The relationship between materiality and mediality, between hand and eye, touch and visuality is a topic which had been controversially discussed long before the advent of the digital era, even before the “scopic regime” (M. Jay). This relationship concerned both, the production as well as the reception of art works. Until today the notions of medium and material seem to be in latent conflict, though the materiality of the medium and the mediality of the material may be regarded as two different functions of the same work.
A look back into history may help to understand the power and fascination of the long time favoured overthrow of materiality in the fine arts which was accompanied by the dominance (or tyranny, as some put it) of the optical. In Gotthold Ephraim Lessing’s tragedy “Emilia Galotti”, which appeared in 1772, the painter Conti reflects on the characteristics of artistic production. He considers himself a great artist, though his hand does not always satisfy his artistic requirements. In elaborating on this shortcoming, the painter asks a meanwhile famous question:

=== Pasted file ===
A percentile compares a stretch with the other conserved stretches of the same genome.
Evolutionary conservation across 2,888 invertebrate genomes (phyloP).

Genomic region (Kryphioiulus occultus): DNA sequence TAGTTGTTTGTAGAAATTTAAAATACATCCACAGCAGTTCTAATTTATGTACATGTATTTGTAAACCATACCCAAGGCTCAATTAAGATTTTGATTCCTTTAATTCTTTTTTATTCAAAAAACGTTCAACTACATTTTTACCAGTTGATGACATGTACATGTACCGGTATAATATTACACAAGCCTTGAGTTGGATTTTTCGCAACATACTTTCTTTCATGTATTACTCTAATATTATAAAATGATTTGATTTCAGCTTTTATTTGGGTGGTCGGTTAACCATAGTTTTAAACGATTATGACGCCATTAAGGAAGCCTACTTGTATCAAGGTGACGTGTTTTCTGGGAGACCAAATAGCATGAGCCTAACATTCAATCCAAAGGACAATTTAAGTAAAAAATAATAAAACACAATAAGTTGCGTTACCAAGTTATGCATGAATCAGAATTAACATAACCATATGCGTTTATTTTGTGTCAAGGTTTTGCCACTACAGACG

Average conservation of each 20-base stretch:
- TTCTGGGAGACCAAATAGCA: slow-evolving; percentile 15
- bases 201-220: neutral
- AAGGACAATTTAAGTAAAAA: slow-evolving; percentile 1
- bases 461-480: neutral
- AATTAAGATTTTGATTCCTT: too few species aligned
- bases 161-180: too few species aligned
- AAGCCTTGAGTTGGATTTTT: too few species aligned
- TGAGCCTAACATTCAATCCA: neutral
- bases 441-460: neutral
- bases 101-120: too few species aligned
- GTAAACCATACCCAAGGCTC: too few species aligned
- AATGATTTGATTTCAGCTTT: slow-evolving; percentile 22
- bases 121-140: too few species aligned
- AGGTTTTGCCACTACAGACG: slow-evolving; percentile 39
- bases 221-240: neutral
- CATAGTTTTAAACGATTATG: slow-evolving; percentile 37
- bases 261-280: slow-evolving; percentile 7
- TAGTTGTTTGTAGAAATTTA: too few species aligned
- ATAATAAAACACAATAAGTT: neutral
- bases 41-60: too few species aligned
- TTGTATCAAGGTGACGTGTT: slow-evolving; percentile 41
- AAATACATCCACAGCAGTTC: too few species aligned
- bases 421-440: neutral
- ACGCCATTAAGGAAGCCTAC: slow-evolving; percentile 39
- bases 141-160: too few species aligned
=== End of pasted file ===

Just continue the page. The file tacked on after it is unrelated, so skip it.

“would Raphael not have been the greatest pictorial genius if he had unfortunately been born without hands?”
- Monika Wagner (DE) is professor of art history at Hamburg University, was chair of the Funkkolleg Moderne Kunst, fellow at the Wissenschaftskolleg zu Berlin. Major fields of research: fine arts since 1800, history of perception, iconography of materials (Das Material der Kunst. Eine andere Geschichte der Moderne, 2001. Lexikon der künstlerischen Materials, ed. with D. Rübel, S. Hackenschmidt), 2002.
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